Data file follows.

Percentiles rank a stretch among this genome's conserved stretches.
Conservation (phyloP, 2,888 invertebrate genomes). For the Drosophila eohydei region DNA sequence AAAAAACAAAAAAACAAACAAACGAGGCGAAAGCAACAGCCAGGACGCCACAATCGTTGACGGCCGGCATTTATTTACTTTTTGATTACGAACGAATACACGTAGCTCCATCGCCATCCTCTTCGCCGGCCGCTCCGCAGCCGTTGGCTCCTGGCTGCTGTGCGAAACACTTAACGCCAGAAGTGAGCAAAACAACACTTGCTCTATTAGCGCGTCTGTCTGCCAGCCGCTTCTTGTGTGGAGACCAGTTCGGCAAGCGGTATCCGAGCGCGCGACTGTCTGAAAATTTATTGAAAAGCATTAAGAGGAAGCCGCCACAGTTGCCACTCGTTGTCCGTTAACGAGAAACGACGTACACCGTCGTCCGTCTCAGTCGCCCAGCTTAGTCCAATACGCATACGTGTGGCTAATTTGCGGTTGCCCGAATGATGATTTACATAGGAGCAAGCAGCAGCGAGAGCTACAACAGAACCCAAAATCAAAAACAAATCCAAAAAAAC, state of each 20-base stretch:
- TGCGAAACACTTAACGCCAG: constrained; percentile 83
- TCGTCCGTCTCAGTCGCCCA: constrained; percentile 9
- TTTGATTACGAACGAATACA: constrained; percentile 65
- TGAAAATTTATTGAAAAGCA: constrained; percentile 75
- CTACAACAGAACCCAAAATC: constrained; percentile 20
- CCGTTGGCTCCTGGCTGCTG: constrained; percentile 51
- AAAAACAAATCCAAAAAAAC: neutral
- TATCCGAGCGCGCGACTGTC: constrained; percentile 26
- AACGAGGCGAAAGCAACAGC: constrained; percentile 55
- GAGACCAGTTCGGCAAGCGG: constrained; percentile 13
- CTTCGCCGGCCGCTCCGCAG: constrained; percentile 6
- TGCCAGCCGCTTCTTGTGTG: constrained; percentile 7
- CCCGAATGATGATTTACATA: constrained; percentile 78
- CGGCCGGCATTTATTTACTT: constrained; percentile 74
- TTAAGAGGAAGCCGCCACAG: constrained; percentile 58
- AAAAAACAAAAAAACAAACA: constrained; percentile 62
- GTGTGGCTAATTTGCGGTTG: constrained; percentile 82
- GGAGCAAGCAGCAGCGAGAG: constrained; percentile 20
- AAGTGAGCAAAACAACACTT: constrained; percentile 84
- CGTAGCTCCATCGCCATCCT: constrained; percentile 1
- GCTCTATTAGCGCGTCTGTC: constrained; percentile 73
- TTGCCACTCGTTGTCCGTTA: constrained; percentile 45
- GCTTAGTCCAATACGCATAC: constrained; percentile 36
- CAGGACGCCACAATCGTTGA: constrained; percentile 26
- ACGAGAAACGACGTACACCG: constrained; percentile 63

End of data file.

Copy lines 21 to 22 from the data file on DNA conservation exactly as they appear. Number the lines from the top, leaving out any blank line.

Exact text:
- AAGTGAGCAAAACAACACTT: constrained; percentile 84
- CGTAGCTCCATCGCCATCCT: constrained; percentile 1